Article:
More than 850,600 Montgomery County residents (95.4 percent) ages 12-and-over have received at least one dose of a COVID-19 vaccine, according to statistics posted this week by the Centers for Disease Control and Prevention (CDC). More than 771,200 County residents (86.5 percent) 12-and-over are fully vaccinated.
Most cases of residents requiring hospitalization due to COVID-19 regard unvaccinated people.
Of the County’s 170,300 residents age 65-and-older, 99.9 percent have received at least one vaccination dose, according to the CDC.
Residents with compromised immune systems are now able to receive a third additional dose of the Pfizer or Moderna COVID-19 vaccines at locations throughout the County, including local pharmacies, doctors’ offices and County-operated clinics. Find more information about County-operated clinics at www.GoVaxMoco.com. Guidance shared by the CDC recently recommended that people with a range of conditions—such as organ transplant or stem cell recipients, people with untreated or advanced HIV infection, people currently receiving cancer treatment, people who are taking medications that weaken the immune system and others—receive an additional vaccine. Visit the County’s vaccine page for more information on who needs an additional dose because of a medical condition.
Individuals should talk to their health care provider about their medical condition and whether getting an additional dose is appropriate for them. The Johnson & Johnson vaccine is not currently authorized for an additional dose.
The FDA recently gave full approval for the Pfizer vaccine for residents ages 16 and older. Pfizer continues to be recommended under an emergency use authorization for adolescents 12 to 15 years old. The County’s vaccination appointment page lists the type of vaccine offered at each of the clinics.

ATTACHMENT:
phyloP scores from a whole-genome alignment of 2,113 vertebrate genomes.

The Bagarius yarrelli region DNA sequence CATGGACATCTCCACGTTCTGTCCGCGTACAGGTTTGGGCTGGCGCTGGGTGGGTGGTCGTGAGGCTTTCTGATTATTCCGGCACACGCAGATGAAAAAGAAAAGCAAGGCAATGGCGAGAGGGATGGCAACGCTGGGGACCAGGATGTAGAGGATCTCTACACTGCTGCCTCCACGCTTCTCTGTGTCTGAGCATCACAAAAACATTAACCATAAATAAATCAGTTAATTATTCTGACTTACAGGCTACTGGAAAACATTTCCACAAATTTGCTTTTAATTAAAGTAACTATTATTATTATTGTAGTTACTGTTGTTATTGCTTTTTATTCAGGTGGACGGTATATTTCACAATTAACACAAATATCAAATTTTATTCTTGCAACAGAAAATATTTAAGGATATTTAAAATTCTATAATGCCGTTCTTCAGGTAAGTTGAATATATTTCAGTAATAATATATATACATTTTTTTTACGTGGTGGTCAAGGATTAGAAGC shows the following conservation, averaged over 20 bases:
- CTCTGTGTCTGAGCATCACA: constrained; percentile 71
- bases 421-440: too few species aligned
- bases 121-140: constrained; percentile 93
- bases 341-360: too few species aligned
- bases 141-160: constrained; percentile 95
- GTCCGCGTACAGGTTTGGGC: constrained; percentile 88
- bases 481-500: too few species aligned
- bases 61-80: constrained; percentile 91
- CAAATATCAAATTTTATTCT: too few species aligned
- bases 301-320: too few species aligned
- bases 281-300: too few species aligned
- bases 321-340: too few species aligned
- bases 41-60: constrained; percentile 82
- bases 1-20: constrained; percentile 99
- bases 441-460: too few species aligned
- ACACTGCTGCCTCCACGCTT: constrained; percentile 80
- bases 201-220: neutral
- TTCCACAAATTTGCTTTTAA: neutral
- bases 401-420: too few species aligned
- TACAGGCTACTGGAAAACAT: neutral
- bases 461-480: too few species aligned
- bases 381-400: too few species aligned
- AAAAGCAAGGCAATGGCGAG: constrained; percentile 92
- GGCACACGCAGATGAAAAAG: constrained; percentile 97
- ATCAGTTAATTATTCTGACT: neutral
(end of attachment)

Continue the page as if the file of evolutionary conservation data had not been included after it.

On Aug. 18, public health and medical experts from the U.S. Department of Health and Human Services (HHS) outlined a plan for COVID-19 booster shots, pending FDA approval and CDC’s Advisory Committee on Immunization Practices (ACIP) recommendations. According to the plan, booster shots for those who are not immunocompromised would be given eight months after an individual is fully vaccinated (after the second dose of the Moderna or Pfizer vaccine) This means that frontline health care workers and first responders would be among the first to receive a booster dose. The booster will provide longer-lasting protection against COVID-19. For most of the public, the eight-month period will occur later in the fall.
Public health officials continue to recommend COVID-19 testing for anyone who feels sick or who thinks they have been exposed to someone with COVID-19. Find free testing clinics at www.MoCoCOVIDTesting.org.